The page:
Settlement rejections catch on, big decision looms
It was huge news back in November 2011 when U.S. District Judge Jed Rakoff threw down the figurative gauntlet and said, essentially, that enough is enough when it comes to civil settlements with federal prosecutors. He rejected a hard-won $285 million settlement between the SEC and Citigroup over mortgage-related fraud, questioning the practice of allowing companies to settle without admitting or denying guilt.
The Economist suggests that this conundrum ranks as one of the more vexing challenges for incoming SEC chairman Mary Jo White.
At the heart of his decision was simple common sense: How can you ask a bank to pay $285 million to settle allegations that it broke the law and then allow it to maintain that it hasn't done anything wrong? And once Rakoff had broken the floodgates, other U.S. district judges followed suit.
This month, Judge Victor Marrero rejected the landmark $616 settlement agreed to by the SEC and SAC Capital Management over insider-trading charges. Later, he provided conditional approval, based on the outcome of the appellate court decision in the Citigroup case. Also this month, Judge Sidney Stein rejected another Citi settlement, a $590 million deal to resolve shareholder charges again related to mortgage losses.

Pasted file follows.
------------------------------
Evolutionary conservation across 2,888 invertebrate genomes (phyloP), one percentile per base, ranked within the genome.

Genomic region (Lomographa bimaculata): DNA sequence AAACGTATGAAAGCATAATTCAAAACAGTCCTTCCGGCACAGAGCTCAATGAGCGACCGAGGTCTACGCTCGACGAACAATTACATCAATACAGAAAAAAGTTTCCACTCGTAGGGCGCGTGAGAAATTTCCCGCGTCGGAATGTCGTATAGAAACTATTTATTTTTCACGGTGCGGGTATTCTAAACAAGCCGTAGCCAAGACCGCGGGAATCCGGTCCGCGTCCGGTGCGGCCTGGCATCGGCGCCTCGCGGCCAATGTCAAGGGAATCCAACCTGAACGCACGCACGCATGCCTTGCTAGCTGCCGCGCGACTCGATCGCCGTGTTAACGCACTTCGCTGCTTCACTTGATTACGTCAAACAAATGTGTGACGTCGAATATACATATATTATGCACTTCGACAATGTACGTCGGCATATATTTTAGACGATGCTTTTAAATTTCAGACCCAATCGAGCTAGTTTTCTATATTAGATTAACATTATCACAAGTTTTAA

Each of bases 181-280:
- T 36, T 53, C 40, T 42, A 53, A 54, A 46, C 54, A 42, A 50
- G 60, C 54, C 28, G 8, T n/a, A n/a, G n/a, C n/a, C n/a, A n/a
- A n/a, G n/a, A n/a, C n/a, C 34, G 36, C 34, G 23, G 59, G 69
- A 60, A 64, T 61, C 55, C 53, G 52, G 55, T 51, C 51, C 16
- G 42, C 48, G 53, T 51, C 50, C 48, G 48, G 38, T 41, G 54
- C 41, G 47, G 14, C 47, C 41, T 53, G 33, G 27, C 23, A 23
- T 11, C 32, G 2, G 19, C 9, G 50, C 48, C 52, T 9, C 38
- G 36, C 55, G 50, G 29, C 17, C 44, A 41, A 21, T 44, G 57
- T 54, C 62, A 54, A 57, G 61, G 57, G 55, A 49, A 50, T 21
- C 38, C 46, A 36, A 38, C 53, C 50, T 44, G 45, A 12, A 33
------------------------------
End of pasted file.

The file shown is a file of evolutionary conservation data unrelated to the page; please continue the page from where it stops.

The arguments have been hashed out ad nauseam over the last year, and there is merit to both sides of the debate. The incongruence of no-admission-of-guilt settlements is obvious, and galling, especially to critics of big bank practices, some of whom seem to be lusting for justice. Then again, one can understand the argument that forcing banks to admit guilt would result in the sort of litigation that could quite effectively impose a death penalty on a company. It's fair to say that the SEC simply does not have the resources to try complex cases, so its no-admission-of-guilt practices allow it to settle many more cases.
An important milestone in this debate looms: an appellate decision on one of the Citigroup rulings is due soon, possibly this month.
- here's the article